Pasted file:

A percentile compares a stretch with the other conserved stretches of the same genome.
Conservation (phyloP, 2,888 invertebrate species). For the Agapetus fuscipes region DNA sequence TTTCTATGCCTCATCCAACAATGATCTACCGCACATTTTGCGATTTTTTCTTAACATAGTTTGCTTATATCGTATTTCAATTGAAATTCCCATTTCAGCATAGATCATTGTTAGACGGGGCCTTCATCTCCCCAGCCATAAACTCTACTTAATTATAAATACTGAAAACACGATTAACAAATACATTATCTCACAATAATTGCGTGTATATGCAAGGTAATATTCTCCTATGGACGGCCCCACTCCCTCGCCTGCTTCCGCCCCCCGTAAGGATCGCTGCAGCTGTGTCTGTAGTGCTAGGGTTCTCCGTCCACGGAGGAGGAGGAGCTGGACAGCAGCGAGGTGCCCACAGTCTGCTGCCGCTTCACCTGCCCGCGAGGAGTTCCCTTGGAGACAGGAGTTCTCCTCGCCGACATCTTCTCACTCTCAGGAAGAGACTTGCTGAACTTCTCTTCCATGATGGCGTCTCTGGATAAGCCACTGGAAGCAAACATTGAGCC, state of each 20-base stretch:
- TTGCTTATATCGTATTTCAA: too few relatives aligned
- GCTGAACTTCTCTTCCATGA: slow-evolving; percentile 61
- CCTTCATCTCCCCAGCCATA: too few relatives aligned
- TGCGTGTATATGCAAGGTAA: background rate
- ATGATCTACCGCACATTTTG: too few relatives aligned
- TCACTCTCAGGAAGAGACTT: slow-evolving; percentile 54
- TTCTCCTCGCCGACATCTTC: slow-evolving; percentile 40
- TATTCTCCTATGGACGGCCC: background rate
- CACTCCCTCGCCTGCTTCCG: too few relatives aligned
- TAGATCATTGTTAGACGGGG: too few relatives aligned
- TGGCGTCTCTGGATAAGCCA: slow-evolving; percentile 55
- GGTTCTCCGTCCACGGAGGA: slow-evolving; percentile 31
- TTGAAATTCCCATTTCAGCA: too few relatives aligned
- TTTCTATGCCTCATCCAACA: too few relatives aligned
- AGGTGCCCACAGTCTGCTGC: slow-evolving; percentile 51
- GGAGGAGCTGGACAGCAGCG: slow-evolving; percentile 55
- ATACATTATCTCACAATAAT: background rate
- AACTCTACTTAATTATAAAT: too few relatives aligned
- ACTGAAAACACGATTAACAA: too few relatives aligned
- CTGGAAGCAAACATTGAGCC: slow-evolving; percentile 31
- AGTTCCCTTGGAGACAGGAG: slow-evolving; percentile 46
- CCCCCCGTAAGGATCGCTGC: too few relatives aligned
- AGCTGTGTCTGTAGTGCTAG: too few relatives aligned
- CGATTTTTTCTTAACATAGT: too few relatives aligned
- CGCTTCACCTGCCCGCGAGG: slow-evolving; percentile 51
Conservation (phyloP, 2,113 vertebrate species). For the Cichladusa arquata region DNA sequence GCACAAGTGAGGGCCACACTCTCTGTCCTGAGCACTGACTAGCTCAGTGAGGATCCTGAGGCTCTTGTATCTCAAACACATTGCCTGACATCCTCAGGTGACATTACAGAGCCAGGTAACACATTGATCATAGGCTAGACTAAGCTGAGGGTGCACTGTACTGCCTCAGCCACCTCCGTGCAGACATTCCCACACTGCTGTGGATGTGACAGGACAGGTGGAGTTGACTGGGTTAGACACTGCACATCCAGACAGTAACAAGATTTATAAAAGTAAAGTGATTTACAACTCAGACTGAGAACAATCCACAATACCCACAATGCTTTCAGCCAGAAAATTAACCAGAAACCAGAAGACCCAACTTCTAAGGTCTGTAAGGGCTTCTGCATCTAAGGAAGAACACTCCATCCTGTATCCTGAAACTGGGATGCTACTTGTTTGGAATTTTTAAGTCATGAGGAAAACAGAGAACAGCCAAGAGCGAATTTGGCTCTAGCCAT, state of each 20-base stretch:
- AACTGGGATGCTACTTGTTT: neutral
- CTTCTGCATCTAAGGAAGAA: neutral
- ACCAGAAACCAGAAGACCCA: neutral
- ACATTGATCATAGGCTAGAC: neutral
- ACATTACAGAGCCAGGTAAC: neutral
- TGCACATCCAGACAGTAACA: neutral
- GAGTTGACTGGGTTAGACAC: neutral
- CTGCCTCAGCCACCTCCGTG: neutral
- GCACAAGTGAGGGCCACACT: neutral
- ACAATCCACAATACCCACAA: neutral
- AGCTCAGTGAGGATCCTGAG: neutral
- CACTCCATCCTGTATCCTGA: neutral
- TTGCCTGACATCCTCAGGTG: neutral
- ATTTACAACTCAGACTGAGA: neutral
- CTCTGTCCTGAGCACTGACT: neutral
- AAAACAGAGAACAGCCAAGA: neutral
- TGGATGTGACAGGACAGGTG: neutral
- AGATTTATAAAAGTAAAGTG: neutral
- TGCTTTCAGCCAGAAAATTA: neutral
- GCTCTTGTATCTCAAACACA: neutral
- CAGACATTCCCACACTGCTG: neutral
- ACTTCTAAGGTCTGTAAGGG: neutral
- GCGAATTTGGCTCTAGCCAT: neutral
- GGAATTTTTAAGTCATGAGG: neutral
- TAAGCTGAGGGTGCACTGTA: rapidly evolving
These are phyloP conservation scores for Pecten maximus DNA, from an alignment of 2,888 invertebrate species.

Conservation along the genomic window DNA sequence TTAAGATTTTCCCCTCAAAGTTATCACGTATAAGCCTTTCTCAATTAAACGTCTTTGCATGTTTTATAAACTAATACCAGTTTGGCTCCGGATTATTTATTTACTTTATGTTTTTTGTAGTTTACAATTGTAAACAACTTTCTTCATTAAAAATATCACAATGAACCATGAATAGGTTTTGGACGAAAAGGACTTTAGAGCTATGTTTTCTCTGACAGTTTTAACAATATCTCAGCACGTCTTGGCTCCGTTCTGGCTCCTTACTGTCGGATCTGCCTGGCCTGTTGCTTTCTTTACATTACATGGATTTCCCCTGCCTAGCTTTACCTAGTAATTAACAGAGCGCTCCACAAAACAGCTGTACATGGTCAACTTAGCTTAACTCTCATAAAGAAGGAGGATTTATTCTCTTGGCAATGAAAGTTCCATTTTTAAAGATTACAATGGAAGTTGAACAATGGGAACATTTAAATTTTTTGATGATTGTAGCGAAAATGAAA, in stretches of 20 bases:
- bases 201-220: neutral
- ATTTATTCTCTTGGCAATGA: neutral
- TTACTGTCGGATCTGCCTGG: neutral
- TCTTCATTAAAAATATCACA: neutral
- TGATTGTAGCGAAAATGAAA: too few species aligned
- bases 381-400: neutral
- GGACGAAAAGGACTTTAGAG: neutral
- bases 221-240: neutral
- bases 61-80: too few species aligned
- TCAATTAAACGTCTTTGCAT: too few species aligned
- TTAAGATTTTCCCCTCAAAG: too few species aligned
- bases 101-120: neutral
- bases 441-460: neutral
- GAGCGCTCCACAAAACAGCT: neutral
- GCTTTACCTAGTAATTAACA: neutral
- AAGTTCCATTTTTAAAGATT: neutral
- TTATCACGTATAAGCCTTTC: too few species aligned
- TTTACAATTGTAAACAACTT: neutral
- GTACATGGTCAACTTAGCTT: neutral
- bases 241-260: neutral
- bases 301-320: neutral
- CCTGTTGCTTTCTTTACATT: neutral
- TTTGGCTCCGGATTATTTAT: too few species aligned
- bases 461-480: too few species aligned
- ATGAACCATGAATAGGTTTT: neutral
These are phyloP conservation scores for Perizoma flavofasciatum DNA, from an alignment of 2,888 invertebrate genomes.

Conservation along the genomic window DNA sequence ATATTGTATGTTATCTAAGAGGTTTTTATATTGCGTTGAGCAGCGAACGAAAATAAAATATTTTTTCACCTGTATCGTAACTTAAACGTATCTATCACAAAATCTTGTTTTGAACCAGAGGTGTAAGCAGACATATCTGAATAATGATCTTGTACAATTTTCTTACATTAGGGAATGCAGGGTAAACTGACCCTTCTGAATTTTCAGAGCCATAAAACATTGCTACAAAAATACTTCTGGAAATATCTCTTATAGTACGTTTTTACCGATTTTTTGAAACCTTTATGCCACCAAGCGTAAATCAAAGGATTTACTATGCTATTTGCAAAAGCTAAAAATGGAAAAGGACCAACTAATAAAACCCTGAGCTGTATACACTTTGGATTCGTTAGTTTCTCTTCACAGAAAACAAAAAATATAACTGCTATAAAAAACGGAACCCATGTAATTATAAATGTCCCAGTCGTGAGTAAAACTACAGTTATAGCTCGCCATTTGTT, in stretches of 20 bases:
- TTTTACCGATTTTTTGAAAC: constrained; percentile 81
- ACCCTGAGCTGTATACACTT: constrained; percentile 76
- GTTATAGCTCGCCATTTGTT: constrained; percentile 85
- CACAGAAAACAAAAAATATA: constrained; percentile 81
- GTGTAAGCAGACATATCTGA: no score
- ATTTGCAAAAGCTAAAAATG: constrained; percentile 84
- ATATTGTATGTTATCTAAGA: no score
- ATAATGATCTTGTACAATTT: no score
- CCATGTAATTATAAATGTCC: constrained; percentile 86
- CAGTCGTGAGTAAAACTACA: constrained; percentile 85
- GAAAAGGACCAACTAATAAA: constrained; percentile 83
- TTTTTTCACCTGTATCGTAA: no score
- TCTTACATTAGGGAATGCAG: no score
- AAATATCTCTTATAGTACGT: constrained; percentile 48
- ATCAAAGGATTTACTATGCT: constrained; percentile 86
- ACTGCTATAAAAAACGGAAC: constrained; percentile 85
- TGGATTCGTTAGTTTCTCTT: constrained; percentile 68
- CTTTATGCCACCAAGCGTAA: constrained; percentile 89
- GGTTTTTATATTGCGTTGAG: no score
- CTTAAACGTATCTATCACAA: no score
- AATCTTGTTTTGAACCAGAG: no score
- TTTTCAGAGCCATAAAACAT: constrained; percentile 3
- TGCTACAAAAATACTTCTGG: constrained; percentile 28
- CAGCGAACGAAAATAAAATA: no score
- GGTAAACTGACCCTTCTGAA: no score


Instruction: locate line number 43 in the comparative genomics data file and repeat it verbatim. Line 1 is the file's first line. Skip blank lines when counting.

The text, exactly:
- CTCTGTCCTGAGCACTGACT: neutral